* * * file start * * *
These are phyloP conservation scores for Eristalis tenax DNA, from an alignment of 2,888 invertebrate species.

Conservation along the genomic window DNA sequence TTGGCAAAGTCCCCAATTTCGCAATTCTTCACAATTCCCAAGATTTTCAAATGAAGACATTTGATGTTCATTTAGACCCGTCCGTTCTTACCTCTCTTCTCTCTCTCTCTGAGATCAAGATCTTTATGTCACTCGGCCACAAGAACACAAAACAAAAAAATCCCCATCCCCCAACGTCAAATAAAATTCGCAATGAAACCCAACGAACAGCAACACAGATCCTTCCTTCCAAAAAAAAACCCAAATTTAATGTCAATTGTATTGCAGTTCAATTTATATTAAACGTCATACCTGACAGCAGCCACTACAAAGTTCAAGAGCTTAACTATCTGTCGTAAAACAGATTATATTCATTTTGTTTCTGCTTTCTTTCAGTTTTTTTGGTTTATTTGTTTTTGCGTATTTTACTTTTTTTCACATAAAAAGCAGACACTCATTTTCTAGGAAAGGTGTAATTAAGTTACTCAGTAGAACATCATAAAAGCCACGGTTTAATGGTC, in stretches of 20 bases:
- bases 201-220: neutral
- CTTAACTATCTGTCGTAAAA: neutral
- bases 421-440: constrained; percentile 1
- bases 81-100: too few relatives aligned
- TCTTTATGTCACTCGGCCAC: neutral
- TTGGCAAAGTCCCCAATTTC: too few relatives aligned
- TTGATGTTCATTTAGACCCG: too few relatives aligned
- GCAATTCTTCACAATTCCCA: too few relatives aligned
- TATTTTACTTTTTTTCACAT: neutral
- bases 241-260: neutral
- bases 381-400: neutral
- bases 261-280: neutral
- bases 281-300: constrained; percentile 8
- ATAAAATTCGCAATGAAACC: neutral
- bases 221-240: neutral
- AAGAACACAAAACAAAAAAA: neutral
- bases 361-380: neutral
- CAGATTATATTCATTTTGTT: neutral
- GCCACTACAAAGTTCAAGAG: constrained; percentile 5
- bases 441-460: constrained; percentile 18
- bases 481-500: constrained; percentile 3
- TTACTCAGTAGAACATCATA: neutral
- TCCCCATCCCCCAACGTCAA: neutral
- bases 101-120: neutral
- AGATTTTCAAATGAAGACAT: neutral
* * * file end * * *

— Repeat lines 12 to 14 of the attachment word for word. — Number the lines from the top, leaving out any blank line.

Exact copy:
- bases 241-260: neutral
- bases 381-400: neutral
- bases 261-280: neutral